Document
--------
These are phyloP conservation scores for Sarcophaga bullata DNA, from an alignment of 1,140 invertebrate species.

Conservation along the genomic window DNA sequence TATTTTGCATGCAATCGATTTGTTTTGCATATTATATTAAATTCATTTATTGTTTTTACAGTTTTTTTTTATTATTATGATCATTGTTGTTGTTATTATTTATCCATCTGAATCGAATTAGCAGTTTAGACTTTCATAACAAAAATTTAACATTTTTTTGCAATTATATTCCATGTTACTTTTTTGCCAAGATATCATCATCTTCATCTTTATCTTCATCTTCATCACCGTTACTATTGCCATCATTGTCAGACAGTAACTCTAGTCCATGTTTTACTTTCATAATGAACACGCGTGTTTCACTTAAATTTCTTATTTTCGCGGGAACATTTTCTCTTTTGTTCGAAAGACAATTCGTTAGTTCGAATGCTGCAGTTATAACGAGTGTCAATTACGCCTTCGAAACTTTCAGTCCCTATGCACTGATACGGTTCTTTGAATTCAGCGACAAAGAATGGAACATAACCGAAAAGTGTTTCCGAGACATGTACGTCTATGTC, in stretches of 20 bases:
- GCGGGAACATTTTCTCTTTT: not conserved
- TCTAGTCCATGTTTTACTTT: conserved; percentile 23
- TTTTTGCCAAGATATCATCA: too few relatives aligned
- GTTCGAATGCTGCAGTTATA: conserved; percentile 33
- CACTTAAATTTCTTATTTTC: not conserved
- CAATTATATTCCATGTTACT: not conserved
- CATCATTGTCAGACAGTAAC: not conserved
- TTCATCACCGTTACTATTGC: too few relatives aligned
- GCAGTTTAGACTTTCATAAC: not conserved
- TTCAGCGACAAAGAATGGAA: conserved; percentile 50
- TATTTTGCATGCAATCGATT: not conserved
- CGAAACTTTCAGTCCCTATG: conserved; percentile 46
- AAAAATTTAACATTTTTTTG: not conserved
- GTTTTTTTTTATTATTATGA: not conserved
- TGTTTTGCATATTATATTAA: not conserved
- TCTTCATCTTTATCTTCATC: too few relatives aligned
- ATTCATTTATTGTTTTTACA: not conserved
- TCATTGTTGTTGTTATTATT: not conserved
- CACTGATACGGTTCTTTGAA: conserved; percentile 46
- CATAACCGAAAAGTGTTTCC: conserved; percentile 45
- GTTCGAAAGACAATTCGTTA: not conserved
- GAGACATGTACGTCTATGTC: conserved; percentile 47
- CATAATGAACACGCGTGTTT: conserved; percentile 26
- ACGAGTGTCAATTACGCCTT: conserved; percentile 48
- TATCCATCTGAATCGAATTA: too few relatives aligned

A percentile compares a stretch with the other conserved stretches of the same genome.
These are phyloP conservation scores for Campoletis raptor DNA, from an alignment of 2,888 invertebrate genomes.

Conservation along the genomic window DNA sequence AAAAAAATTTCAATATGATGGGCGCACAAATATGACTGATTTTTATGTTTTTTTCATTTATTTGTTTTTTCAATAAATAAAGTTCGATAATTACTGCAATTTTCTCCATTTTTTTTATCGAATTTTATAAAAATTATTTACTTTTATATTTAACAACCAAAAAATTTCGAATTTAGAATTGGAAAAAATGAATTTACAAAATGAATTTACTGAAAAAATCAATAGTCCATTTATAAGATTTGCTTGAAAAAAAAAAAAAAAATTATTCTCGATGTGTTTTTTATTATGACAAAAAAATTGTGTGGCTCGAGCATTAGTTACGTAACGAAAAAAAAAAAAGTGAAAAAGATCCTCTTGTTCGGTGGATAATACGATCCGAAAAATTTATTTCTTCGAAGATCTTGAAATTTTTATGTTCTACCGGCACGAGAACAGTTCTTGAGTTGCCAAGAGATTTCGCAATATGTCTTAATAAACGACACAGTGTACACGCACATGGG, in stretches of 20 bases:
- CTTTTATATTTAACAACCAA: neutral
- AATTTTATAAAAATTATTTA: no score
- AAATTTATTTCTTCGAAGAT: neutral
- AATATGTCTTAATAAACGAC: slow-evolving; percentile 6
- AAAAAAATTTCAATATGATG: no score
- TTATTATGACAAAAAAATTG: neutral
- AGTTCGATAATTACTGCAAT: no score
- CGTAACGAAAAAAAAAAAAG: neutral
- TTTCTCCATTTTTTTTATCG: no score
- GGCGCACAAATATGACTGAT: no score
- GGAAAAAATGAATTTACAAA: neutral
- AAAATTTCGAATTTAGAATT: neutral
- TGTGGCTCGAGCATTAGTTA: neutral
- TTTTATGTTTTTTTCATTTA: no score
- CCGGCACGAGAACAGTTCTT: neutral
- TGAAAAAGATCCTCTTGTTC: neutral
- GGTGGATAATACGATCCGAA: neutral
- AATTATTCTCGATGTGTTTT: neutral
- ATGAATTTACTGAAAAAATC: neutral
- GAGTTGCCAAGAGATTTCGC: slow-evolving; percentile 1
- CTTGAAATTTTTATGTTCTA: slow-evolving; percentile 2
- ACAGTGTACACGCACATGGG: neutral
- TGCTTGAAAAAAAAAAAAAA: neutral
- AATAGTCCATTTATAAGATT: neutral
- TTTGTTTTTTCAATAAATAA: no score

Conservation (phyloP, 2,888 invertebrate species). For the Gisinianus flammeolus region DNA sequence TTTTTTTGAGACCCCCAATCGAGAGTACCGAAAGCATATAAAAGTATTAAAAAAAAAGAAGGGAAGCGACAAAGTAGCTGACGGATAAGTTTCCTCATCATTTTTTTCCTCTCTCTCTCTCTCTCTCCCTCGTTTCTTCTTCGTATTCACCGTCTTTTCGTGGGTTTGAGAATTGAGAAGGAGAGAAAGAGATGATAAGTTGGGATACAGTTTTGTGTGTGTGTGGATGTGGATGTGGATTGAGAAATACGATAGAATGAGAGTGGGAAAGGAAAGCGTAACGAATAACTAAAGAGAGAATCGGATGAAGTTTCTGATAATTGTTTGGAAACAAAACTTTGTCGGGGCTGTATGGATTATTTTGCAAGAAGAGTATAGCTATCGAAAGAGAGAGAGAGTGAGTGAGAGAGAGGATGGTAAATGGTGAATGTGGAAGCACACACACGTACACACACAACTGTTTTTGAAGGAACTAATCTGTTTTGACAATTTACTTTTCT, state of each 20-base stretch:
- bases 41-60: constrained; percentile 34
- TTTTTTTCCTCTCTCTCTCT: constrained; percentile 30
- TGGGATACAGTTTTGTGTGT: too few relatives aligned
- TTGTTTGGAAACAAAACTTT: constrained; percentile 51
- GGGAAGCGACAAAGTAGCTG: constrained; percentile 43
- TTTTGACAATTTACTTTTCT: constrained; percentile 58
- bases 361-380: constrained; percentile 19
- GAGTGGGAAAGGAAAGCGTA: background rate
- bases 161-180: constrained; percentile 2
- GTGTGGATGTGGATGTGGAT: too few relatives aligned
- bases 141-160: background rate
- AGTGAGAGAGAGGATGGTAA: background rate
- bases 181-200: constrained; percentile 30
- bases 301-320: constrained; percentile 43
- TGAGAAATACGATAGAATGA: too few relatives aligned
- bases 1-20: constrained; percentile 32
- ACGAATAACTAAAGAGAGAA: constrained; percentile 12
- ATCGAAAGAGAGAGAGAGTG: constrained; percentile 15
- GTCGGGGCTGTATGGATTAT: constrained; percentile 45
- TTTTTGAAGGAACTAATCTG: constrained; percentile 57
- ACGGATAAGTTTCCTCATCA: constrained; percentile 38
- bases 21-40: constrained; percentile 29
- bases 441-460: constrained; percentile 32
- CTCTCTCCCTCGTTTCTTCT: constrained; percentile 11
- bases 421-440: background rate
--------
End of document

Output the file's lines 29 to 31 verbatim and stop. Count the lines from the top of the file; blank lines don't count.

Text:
These are phyloP conservation scores for Campoletis raptor DNA, from an alignment of 2,888 invertebrate genomes.

Conservation along the genomic window DNA sequence AAAAAAATTTCAATATGATGGGCGCACAAATATGACTGATTTTTATGTTTTTTTCATTTATTTGTTTTTTCAATAAATAAAGTTCGATAATTACTGCAATTTTCTCCATTTTTTTTATCGAATTTTATAAAAATTATTTACTTTTATATTTAACAACCAAAAAATTTCGAATTTAGAATTGGAAAAAATGAATTTACAAAATGAATTTACTGAAAAAATCAATAGTCCATTTATAAGATTTGCTTGAAAAAAAAAAAAAAAATTATTCTCGATGTGTTTTTTATTATGACAAAAAAATTGTGTGGCTCGAGCATTAGTTACGTAACGAAAAAAAAAAAAGTGAAAAAGATCCTCTTGTTCGGTGGATAATACGATCCGAAAAATTTATTTCTTCGAAGATCTTGAAATTTTTATGTTCTACCGGCACGAGAACAGTTCTTGAGTTGCCAAGAGATTTCGCAATATGTCTTAATAAACGACACAGTGTACACGCACATGGG, in stretches of 20 bases:
- CTTTTATATTTAACAACCAA: neutral